How I Saved My First $50,000 at 20

There’s a lot of financial advice floating around on how to save money.

Most of it includes things like cutting out your daily coffee, packing lunch to work or only buying items on sale.

While these tips may help you temporarily save an extra $50 or $100, they are not going to help you save $50,000 or even $100,000.

Plus, I find these tips don’t apply to everyone – especially if you’ve always been frugal. Who really buys a coffee every single day?

The tips I am going to share with you will fundamentally shift your money habits to help you save significant amounts of money and can be applied specifically to your situation.

There’s a lot to get through so grab some snacks or a drink and settle in!

$50,000 at 20 – A bit about my background

At 20, I hadn’t earned a lot of money in my life or been given any kind of financial handout – I’ve always been a regular girl from a hard-working migrant family.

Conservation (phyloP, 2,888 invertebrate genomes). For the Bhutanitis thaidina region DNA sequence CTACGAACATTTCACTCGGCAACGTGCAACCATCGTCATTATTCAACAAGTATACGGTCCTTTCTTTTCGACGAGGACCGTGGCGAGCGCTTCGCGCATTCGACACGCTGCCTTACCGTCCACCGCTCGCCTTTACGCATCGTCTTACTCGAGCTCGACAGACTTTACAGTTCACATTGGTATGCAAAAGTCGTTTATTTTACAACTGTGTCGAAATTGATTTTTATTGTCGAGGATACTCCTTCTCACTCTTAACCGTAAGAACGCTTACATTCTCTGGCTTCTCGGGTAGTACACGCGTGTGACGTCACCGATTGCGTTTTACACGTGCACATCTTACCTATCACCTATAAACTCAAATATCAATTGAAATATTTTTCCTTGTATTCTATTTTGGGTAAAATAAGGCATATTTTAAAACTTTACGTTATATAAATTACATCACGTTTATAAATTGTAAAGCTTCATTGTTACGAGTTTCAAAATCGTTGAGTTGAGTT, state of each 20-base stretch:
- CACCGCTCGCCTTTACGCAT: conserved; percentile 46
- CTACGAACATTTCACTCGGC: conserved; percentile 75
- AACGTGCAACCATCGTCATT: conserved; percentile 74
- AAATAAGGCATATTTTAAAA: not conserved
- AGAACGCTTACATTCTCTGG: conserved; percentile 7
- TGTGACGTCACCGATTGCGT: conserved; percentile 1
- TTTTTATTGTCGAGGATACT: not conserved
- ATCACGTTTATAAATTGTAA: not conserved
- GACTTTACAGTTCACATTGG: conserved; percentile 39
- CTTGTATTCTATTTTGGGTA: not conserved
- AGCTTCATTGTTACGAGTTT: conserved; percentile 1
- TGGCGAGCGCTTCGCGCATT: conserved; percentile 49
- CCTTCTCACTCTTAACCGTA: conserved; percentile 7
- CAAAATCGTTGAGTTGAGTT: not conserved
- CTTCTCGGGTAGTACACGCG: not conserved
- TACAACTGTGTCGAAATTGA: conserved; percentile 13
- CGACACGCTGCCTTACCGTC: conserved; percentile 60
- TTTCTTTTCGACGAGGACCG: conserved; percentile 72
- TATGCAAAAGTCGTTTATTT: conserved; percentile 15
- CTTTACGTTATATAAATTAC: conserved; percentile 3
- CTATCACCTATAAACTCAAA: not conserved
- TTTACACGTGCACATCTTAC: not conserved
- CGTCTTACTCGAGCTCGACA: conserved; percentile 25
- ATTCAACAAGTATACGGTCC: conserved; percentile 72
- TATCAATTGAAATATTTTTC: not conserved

However, what set me apart is starting early.

I started making money early which allowed me to get ahead financially. My first part-time job was at 15 and my first full-time salaried job was at 19.

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I started working at 15 for $7 AUD/hour and never stopped working since. Even with that measly income, I still saved a large percentage of my pay to buy big ticket items like my first smartphone.

At 19, instead of studying full-time like my peers, I had a full-time corporate job where I made a “proper” salary. Okay, fine the proper salary was essentially minimum wage but it was a lot of money at 19. I still studied full-time at university, taking advantage of night classes.

While it was stressful to study and work full-time, it allowed me to start earning a salary early on without neglecting my education. This led to me to buy my first stock at 19 and those returns have compounded every since.